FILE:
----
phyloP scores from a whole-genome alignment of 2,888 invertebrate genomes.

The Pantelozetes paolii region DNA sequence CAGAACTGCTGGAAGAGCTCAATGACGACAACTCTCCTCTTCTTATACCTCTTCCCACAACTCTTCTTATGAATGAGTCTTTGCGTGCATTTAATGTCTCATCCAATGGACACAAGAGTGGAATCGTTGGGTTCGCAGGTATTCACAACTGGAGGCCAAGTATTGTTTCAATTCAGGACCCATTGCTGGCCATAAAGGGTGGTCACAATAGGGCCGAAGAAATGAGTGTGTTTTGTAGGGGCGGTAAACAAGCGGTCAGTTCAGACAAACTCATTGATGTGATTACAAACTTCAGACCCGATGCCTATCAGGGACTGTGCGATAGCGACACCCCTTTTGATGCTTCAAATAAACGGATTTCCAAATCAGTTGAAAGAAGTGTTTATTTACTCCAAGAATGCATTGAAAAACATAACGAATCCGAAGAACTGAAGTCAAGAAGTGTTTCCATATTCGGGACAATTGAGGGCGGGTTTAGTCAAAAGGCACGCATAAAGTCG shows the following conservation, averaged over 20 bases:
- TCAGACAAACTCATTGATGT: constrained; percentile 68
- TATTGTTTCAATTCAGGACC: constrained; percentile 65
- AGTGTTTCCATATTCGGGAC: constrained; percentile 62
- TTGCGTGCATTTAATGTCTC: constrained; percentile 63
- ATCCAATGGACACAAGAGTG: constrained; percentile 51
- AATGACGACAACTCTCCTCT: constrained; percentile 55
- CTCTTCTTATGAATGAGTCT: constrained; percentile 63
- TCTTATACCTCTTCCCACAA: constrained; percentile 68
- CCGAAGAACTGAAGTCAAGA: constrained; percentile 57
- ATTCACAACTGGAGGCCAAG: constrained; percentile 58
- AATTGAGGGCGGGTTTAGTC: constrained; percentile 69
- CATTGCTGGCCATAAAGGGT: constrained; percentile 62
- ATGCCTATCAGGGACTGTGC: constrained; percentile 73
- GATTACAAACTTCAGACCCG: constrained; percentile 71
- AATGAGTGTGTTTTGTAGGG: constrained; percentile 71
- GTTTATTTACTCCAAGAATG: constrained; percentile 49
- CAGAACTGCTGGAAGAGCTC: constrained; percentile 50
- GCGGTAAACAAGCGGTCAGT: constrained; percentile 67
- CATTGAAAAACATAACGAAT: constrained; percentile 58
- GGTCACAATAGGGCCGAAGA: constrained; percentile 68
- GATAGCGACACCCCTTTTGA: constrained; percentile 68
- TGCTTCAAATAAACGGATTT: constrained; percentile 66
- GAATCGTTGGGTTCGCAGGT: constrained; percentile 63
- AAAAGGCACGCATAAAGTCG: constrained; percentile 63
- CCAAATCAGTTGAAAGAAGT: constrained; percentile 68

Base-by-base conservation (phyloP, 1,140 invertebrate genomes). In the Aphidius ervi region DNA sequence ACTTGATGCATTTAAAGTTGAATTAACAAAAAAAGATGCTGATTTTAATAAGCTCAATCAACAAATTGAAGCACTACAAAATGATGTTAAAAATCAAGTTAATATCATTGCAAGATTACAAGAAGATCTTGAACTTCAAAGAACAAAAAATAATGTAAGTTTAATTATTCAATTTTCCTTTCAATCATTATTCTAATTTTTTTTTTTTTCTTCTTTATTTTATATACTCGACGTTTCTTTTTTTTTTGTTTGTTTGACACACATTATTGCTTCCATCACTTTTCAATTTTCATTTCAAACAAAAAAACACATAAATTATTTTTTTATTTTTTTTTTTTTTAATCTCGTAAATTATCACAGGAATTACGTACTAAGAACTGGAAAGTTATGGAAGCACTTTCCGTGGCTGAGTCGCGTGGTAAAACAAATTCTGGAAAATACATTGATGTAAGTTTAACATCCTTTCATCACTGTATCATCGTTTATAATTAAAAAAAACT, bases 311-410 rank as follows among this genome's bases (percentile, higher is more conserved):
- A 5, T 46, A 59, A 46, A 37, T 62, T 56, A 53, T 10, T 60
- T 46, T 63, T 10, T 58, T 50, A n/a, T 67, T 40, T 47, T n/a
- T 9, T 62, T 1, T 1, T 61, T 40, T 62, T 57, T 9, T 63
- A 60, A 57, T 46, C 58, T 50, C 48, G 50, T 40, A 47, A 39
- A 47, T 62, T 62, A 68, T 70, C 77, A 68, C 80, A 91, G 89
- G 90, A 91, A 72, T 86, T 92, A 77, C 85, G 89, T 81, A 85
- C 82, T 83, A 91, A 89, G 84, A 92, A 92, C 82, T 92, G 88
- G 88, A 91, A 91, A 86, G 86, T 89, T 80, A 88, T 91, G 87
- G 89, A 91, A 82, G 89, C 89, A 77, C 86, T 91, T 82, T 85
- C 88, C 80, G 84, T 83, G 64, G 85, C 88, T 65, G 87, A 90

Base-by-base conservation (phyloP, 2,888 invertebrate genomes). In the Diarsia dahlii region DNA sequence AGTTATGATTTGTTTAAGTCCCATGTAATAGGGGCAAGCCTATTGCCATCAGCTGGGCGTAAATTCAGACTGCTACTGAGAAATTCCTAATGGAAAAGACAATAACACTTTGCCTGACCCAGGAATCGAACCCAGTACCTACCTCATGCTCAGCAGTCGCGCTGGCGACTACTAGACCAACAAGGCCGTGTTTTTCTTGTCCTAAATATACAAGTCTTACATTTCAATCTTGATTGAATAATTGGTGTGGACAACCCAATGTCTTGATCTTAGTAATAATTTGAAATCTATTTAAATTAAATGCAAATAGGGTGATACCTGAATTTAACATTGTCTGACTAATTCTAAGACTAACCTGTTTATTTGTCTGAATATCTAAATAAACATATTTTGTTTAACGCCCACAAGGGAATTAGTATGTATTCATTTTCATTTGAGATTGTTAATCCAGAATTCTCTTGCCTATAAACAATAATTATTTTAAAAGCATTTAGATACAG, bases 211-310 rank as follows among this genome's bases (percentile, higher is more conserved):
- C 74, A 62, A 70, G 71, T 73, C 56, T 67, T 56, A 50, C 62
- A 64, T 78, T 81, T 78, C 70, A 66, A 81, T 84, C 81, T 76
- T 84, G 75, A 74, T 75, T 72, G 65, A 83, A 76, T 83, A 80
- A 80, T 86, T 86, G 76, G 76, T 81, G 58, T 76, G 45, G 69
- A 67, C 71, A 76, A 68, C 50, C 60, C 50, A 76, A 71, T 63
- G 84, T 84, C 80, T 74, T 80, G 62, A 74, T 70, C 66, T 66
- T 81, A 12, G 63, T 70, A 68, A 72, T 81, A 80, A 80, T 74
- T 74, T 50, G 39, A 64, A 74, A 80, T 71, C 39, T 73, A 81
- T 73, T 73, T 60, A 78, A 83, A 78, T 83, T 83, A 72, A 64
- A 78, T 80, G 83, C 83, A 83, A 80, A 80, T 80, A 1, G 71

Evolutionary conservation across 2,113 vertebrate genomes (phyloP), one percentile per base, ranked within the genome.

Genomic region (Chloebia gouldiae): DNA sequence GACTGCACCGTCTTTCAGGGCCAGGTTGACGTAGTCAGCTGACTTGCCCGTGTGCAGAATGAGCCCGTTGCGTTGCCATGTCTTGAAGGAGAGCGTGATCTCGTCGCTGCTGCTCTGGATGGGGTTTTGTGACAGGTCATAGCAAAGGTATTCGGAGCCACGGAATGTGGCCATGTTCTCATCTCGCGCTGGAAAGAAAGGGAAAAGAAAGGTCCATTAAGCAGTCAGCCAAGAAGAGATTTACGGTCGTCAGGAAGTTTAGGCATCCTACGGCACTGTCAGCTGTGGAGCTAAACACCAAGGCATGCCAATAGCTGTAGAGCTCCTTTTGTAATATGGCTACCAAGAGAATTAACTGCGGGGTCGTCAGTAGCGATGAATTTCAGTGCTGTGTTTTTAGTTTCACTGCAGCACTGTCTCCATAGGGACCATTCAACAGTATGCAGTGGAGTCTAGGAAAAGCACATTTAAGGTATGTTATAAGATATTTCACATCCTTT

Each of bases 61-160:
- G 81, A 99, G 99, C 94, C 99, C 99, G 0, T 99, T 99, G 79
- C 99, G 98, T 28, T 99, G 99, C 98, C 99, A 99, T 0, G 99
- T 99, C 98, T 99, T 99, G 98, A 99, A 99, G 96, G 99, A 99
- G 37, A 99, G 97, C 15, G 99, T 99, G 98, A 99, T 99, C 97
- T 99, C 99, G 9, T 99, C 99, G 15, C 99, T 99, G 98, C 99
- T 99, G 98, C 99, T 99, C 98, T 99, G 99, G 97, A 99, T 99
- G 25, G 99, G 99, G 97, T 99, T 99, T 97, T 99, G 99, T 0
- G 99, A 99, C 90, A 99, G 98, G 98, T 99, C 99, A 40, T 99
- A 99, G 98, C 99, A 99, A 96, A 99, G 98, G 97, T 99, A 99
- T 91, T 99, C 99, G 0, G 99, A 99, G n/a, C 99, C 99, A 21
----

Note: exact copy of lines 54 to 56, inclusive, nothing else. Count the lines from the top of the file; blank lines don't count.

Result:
- C 99, G 98, T 28, T 99, G 99, C 98, C 99, A 99, T 0, G 99
- T 99, C 98, T 99, T 99, G 98, A 99, A 99, G 96, G 99, A 99
- G 37, A 99, G 97, C 15, G 99, T 99, G 98, A 99, T 99, C 97